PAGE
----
Location: Food and Feed Safety ResearchTitle: Use and misuse of antimicrobial drugs in poultry and livestock: Mechanisms of antimicrobial resistance) Author
Submitted to: Pakistan Veterinary Journal
Publication Type: Review article
Publication Acceptance Date: 5/17/2013
Publication Date: 7/13/2013
Publication URL: http://handle.nal.usda.gov/10113/58191
Citation: Poole, T.L., Sheffield, C.L. 2013. Use and misuse of antimicrobial drugs in poultry and livestock: Mechanisms of antimicrobial resistance. Pakistan Veterinary Journal. 33:266-271. Interpretive Summary: To maintain a safe food supply, it is necessary to keep animals healthy. In order to do this, antibiotics are often given to poultry and livestock in their feed. In some cases, it is believed that the bacteria that cause disease in humans and animals are becoming increasingly resistant to antibiotics. This has caused public health concerns because diseases once thought largely eradicated are reappearing. Bacteria are not only becoming resistant to one or two antibiotics, they are becoming resistant to many antibiotics; such bacteria are called multi-drug resistant bacteria. In order to find new management practices that would prevent the development and spread of antibiotic resistance, it is necessary to understand what we currently know about how resistance works. It is also necessary to make this information available to people who may be able to contribute further to that line of study because fighting this battle is likely to take decades.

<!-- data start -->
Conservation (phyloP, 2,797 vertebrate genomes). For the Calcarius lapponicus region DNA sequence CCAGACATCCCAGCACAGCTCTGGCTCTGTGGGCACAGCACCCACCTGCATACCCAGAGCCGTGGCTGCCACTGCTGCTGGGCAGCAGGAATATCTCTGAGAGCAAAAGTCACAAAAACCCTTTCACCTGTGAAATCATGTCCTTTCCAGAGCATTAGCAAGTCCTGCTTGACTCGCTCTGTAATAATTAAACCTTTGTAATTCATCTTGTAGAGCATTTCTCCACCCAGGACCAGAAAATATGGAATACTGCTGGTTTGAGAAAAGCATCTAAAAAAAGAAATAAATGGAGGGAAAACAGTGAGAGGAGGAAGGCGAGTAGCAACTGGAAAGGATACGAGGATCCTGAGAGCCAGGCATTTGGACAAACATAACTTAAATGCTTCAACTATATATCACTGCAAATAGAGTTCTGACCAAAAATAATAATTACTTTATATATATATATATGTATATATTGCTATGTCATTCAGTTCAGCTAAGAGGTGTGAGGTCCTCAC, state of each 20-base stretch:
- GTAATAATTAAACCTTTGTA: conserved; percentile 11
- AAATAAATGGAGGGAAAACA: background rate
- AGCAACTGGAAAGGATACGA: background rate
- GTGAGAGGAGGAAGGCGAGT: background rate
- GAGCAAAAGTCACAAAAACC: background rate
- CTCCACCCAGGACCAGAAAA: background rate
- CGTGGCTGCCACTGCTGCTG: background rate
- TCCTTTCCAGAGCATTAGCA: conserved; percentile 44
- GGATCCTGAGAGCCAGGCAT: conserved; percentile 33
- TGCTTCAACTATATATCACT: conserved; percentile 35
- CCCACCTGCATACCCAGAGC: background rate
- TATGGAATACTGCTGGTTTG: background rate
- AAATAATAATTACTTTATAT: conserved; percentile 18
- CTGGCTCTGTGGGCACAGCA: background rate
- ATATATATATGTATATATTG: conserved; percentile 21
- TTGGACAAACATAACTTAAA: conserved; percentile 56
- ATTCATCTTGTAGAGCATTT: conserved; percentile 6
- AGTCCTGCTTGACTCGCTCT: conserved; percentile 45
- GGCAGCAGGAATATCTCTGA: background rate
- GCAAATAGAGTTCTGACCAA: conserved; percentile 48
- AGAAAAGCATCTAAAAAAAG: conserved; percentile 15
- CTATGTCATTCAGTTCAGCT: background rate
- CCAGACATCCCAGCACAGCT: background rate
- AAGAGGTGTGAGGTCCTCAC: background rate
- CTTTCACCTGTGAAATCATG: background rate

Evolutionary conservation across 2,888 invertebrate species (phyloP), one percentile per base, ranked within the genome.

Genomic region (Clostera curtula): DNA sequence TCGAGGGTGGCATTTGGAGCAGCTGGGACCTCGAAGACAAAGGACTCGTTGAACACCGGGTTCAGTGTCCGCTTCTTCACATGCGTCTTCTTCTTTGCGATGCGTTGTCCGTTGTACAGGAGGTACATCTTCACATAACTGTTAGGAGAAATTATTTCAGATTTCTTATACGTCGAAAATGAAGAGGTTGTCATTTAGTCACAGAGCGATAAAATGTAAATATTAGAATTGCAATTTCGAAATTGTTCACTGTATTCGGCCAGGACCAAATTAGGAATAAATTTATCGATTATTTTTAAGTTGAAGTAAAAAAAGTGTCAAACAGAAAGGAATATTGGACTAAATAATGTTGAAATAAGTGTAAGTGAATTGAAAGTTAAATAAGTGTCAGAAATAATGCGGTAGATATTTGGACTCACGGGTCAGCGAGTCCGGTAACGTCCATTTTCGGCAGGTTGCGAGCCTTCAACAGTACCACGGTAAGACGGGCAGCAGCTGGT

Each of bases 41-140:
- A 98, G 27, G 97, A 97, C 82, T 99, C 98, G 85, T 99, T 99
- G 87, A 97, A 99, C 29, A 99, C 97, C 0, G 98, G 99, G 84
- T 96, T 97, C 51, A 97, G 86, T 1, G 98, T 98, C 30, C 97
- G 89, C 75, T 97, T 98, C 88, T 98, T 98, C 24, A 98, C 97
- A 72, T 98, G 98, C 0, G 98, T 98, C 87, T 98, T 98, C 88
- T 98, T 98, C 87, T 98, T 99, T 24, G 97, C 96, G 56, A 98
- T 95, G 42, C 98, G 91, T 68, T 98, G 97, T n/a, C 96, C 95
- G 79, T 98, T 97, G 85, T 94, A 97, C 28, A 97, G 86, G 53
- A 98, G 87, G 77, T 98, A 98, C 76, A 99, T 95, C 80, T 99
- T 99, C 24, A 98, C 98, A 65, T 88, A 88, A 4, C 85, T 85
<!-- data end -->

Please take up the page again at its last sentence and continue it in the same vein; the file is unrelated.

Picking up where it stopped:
Technical Abstract: Food safety begins on the farm with management practices that contribute to an abundant, safe, and affordable food supply. To attain this goal, antimicrobials have been used in all stages of food animal production in the United States and elsewhere around the world at one time or another. Among food production animals, antimicrobials are used for growth promotion, disease prophylaxis, or disease treatment and are generally administered to the entire flock or herd. Over many decades, bacteria have become resistant to multiple antimicrobial classes in a cumulative manner. Bacteria exhibit a number of well-characterized mechanisms of resistance to antimicrobials that include: 1) modification of the antimicrobial; 2) alteration of the drug target; 3) decreased access of drug to target; and 4) implementation of an alternative metabolic pathway not affected by the drug. The mechanisms of resistance are complex and depend on the type of bacterium involved (e.g. Gram–positive or Gram–negative) and the class of drug. Some bacterial species have accumulated resistance to nearly all antimicrobial classes due to a combination of intrinsic and acquired processes. This has and will continue to lead to clinical failures of antimicrobial treatment in both human and animal medicine.